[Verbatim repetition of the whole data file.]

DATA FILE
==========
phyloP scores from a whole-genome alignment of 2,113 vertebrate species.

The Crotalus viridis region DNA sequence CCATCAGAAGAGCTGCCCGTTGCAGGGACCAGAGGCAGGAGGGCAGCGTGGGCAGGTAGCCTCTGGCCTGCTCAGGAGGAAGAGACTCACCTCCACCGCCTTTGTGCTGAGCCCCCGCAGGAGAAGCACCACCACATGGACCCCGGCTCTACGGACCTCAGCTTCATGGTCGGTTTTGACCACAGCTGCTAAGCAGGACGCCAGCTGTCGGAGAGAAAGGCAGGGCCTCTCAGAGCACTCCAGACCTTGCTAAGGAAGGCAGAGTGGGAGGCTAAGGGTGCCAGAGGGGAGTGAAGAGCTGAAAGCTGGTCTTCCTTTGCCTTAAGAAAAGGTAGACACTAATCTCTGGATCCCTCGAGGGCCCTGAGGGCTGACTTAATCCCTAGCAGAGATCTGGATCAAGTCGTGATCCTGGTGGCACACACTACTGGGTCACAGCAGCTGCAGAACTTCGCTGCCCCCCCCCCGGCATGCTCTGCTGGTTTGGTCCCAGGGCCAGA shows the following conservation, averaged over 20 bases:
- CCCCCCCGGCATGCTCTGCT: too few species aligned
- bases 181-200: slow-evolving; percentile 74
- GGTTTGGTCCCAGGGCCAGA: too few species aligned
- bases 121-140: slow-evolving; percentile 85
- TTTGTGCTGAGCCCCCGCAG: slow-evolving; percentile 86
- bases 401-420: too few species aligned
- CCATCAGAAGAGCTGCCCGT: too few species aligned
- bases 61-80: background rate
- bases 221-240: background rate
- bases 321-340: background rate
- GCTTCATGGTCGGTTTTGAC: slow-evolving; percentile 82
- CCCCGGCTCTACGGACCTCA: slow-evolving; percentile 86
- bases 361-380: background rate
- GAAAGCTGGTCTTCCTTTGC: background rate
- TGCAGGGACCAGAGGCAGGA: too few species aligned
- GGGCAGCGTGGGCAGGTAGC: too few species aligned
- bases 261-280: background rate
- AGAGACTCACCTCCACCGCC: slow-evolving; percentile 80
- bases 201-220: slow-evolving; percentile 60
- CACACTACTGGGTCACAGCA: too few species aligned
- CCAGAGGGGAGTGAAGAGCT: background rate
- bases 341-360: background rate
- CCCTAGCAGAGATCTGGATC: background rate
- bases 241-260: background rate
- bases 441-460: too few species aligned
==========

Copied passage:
phyloP scores from a whole-genome alignment of 2,113 vertebrate species.

The Crotalus viridis region DNA sequence CCATCAGAAGAGCTGCCCGTTGCAGGGACCAGAGGCAGGAGGGCAGCGTGGGCAGGTAGCCTCTGGCCTGCTCAGGAGGAAGAGACTCACCTCCACCGCCTTTGTGCTGAGCCCCCGCAGGAGAAGCACCACCACATGGACCCCGGCTCTACGGACCTCAGCTTCATGGTCGGTTTTGACCACAGCTGCTAAGCAGGACGCCAGCTGTCGGAGAGAAAGGCAGGGCCTCTCAGAGCACTCCAGACCTTGCTAAGGAAGGCAGAGTGGGAGGCTAAGGGTGCCAGAGGGGAGTGAAGAGCTGAAAGCTGGTCTTCCTTTGCCTTAAGAAAAGGTAGACACTAATCTCTGGATCCCTCGAGGGCCCTGAGGGCTGACTTAATCCCTAGCAGAGATCTGGATCAAGTCGTGATCCTGGTGGCACACACTACTGGGTCACAGCAGCTGCAGAACTTCGCTGCCCCCCCCCCGGCATGCTCTGCTGGTTTGGTCCCAGGGCCAGA shows the following conservation, averaged over 20 bases:
- CCCCCCCGGCATGCTCTGCT: too few species aligned
- bases 181-200: slow-evolving; percentile 74
- GGTTTGGTCCCAGGGCCAGA: too few species aligned
- bases 121-140: slow-evolving; percentile 85
- TTTGTGCTGAGCCCCCGCAG: slow-evolving; percentile 86
- bases 401-420: too few species aligned
- CCATCAGAAGAGCTGCCCGT: too few species aligned
- bases 61-80: background rate
- bases 221-240: background rate
- bases 321-340: background rate
- GCTTCATGGTCGGTTTTGAC: slow-evolving; percentile 82
- CCCCGGCTCTACGGACCTCA: slow-evolving; percentile 86
- bases 361-380: background rate
- GAAAGCTGGTCTTCCTTTGC: background rate
- TGCAGGGACCAGAGGCAGGA: too few species aligned
- GGGCAGCGTGGGCAGGTAGC: too few species aligned
- bases 261-280: background rate
- AGAGACTCACCTCCACCGCC: slow-evolving; percentile 80
- bases 201-220: slow-evolving; percentile 60
- CACACTACTGGGTCACAGCA: too few species aligned
- CCAGAGGGGAGTGAAGAGCT: background rate
- bases 341-360: background rate
- CCCTAGCAGAGATCTGGATC: background rate
- bases 241-260: background rate
- bases 441-460: too few species aligned